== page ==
Meanwhile, in another public display discussion, following her grand return, Nick and Amy pretend to be two people in love. And what's the difference? Their inner turmoil or everyone's take on the couple? Nick, while in his head saying 'come home bitch so I can kill you' pretends to be exactly the husband Amy wants, the husband that gets her to kill Desi and return to him. She falls in love with the version of him that he presents, a reverse of Nick in Act One, as he falls in love with the Amy she creates in her letters to him (you are WITTY and WISE and BRILLIANT). Ultimately, everyone is playing a role. First, Amy pretends to be the wife Nick wants, making him swoon with just the right words. And then he returns the favor. They know each other so well and finally have the impetus to once again put in the effort. As Nick repeatedly says, we've already experienced it all via television or movies or Youtube. Loved one sick and dying? Grey's Anatomy will give you just the right response. Want to see Mount Rushmore? Don't bother. There's a video online that has better angles, lighting, and musical cues to get your emotions manipulated. Nothing is new. When Nick is first interrogated by the police, it seems like a TV show, down to how Gilpin sits. What's real and what's just copying what you saw last night on TBS? Everyone has a part to play, everyone is reading from the same script, nothing is new any more. Nick doesn't behave like the husband is supposed to so he's a suspect. So he scripts his interview with Sharon. Just trying to say the right things, in the right way. Amy herself is always playing a role. Desi's damsel in distress, down to hair color and weight. Nick's battered and put upon wife. And then there's Amy piece de reistance, her Cool Girl rant, which is cruelly undervalued in the film. She beautifully lays out the pathetic Cool Girl - pathetic in that men believe this woman exists and women are willing to be her, not for themselves but for men. And suddenly it all fits into place. Seriously, thanks for Cool Girl, Flynn. Maybe it existed before you, like Darfur references and dead hobo jokes, but thanks for bringing into our vernacular. We needed it.

The plot of the book is maybe perfect. Nick's innocence in the first part of the book is never guaranteed. I wish I could read the book without knowing the twists and turns. He has his dad's rage, at one point assuring the reader that he really can't handle tearful women and oh boy, could Amy confirm THAT. He's way too comfortable with the phrase "fuck you, Amy." He's angry and spending money after his layoff - that shit is bespoke. He turns her into a nag, which she really doesn't want to be (don't worry Diary Amy, we like you). She becomes a problem to him, something that needs to be taken care, that interferes. At least that's how the diary and occasionally Nick present her. Hey, it's all about public perception. There are several iterations of "Nick can't just divorce her." She gets old and loses her money. At one point, Nick is disappointed he didn't get 'dumb cops.' The reader has to ask - why hope for dumb cops? What are you trying to hide? There's the facts - the crime scene is funny, so much blood! But there's also just Nick acting like an idiot, not acting like an upset husband should. He rapes her and beats her and becomes a domestic abuser so easily, almost as easily as he became a cheater after a not so great round with Andie. Amy even tricks Go into thinking he did it! And in Nick's own words - lately she was enough to hurt, a razor-wire knot his bumbling country fingers couldn't handle. And if that's not enough to keep the reading turning the page to figure out what the hell is going on, who can really be trusted, Flynn continually puts the legitimacy of our narrators in question.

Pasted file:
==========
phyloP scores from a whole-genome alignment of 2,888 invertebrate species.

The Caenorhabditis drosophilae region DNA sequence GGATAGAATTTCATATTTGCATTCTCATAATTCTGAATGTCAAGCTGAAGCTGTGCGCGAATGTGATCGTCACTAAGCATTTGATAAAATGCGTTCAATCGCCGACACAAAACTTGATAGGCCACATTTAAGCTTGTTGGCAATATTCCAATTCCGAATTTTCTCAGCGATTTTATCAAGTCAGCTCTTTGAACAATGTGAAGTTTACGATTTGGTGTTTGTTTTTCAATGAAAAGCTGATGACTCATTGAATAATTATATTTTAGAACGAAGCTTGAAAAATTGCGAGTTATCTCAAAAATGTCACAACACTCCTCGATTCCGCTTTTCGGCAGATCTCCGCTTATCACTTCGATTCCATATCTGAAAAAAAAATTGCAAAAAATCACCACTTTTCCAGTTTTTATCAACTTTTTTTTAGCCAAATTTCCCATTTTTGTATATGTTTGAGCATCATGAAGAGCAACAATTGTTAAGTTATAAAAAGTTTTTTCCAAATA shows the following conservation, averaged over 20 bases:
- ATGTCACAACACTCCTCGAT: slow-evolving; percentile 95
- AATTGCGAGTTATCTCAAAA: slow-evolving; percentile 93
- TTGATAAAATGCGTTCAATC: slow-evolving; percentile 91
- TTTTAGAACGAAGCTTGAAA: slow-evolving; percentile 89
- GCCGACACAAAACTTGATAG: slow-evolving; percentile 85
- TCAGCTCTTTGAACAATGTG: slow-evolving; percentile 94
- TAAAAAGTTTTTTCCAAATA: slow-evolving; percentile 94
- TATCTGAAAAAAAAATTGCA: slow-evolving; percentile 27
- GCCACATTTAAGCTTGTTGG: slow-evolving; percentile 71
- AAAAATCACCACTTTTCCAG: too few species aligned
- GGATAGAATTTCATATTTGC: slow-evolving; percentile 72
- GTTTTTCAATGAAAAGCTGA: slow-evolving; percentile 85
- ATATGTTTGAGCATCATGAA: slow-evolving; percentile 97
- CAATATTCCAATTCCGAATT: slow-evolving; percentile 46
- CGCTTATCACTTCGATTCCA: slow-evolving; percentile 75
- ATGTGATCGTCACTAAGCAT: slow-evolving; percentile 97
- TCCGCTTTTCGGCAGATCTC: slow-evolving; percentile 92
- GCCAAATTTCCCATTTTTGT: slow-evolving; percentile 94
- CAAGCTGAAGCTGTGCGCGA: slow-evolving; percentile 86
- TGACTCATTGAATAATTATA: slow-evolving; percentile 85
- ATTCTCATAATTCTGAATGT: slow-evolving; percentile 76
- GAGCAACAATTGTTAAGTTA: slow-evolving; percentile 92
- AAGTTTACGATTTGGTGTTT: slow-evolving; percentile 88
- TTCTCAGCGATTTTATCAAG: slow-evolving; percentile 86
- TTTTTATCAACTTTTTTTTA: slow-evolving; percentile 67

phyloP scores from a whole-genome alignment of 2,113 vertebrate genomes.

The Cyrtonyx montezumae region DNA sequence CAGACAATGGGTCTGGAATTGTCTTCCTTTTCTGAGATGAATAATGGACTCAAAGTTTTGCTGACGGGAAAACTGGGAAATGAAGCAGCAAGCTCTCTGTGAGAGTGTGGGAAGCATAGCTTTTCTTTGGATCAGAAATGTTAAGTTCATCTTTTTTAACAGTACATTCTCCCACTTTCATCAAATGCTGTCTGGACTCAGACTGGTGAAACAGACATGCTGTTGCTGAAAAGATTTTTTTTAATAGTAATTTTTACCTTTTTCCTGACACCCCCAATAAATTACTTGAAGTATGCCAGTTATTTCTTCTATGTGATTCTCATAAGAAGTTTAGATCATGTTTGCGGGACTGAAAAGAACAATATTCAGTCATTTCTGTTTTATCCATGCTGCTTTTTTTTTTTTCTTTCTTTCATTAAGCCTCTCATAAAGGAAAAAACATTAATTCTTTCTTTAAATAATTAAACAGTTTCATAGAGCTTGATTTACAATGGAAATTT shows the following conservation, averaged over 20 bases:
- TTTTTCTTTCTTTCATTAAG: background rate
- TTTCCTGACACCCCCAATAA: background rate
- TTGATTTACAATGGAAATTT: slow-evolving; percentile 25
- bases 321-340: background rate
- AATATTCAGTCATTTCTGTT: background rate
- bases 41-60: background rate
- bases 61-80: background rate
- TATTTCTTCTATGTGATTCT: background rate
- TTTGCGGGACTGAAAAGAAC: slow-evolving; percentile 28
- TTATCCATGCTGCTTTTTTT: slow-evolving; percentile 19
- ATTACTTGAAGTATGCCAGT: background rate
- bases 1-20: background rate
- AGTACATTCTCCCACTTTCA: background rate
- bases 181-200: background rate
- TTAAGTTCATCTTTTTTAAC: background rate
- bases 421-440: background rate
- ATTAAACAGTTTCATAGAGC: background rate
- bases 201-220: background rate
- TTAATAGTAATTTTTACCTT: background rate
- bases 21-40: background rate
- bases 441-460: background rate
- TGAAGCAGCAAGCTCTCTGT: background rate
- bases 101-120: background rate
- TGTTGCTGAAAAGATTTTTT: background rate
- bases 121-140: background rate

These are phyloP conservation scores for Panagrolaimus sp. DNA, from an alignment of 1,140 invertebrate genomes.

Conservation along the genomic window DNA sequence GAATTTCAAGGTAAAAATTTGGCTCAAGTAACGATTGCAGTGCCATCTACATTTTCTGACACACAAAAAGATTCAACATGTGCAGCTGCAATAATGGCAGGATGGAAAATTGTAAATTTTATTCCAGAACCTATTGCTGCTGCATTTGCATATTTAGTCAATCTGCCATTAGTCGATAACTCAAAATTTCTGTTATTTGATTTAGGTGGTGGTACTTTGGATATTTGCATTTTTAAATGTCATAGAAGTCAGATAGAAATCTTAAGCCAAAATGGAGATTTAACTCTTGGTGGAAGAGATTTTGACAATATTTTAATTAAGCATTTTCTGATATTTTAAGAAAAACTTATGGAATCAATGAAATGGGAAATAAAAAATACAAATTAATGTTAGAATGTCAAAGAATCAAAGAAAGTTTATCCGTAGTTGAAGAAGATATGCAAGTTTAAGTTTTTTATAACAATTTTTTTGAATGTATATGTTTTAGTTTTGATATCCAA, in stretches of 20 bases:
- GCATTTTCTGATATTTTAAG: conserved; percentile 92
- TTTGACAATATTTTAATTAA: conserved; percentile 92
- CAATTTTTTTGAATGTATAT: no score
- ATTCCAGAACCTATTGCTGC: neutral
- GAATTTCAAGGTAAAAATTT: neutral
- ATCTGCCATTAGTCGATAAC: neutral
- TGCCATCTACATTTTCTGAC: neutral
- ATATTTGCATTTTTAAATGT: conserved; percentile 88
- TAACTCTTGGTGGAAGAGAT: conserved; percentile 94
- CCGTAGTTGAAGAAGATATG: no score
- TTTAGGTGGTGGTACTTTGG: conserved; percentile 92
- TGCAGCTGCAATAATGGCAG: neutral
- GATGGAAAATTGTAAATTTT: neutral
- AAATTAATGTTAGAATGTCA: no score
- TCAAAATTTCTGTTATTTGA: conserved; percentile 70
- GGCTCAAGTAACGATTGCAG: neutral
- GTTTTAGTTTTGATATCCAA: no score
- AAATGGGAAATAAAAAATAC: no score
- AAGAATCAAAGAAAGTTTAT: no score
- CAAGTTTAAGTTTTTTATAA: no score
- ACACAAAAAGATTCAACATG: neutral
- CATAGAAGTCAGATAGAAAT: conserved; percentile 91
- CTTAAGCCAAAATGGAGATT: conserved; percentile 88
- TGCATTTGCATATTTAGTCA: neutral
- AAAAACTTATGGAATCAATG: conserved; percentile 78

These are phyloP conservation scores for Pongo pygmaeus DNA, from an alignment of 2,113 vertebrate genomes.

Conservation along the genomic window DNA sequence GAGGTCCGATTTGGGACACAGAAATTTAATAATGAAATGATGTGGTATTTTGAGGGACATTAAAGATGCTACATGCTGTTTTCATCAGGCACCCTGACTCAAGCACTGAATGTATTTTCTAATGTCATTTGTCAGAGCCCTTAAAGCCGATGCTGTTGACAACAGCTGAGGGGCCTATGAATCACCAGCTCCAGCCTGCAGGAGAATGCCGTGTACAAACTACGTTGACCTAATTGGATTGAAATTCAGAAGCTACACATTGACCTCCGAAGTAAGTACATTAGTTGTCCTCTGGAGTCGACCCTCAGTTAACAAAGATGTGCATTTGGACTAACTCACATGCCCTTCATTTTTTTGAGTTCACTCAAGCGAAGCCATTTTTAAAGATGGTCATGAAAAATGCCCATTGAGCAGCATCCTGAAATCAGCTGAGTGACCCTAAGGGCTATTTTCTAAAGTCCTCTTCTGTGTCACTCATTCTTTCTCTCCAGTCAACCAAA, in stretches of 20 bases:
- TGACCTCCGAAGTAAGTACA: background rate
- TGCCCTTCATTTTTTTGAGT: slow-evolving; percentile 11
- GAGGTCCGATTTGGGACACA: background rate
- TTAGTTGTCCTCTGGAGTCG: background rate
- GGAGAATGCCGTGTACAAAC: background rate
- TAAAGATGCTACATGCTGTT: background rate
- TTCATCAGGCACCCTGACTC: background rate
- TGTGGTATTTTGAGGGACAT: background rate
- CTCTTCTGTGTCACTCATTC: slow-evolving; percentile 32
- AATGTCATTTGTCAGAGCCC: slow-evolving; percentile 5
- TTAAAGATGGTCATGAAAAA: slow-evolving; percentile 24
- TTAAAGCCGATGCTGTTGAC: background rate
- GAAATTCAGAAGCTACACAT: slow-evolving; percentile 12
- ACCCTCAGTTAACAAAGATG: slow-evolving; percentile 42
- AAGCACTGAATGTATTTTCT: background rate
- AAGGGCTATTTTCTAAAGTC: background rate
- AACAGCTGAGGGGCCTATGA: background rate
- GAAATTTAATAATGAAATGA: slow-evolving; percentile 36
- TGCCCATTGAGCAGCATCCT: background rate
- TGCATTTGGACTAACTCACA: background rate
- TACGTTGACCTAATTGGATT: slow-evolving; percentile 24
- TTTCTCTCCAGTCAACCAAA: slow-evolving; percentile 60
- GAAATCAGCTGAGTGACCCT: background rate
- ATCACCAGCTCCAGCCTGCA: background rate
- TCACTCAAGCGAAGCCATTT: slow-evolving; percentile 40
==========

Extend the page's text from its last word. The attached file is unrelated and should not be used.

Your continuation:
Throughout the first chunk of the book, before the big reveal, there are discrepancies between the diary and Nick and other hints at what's to come. Nick mentions Amy crying about pregnancy, which surprises him since she didn't want kids, pages after a diary entry stating the opposite. The New York bed bothers me - in the first chapter, Nick mentions lying in their New York bed. Later, Amy insists they leave it in New York for one of his friends. I can't imagine this is an accident - Flynn does this on purpose. Which is true? At one point in her diary, Amy explicitly mentions that Nick hates an Amy that doesn't exist. I have to imagine this is a scapegoat to the reader (of the book or her diary) to account for any discrepancies. Later, Nick mentions, in passing, taking care of his mom, only pages after Amy insisted he was too busy having fun and Amy did all the lifting for Mama Mo. When he visits Desi, he mentions his nicest suit costs a couple hundred bucks, a far cry from the bespoke designer duds Amy mentions in a New York entry. The first time through, these discrepancies might just confuse the reader or make Nick look guiltier (my heart to read this afresh) but going through this time, it just pings out as well-done writing, little clues all over the place, like Scorsese's visual winks in Shutter Island. Some other bits I loved - in the first or second chapter, Nick mentions Go stealing from the tip jar. Later, we learn this is one of the many sources of the cash that Amy has been stock piling. A lovely and telling detail - Amy really did know Nick. And his relationship with his sister. She eventually manipulates him through three simple letters, knowing just what to say to get him to abandon Andie. And he in turn knows just what to say to get her to literally murder a person to make her way back to him. When Nick visits Desi, he doesn't understand the suicide comments and questions to Rand's behavior, a hint at Amy's lies and duplicity. While gearing up towards the big reveal at the woodshed, Nick and Boney briefly discuss a runaway wife scenario. Which she quickly dismisses for a litany of reasons, all items Amy will discuss in a few pages as part of her big list.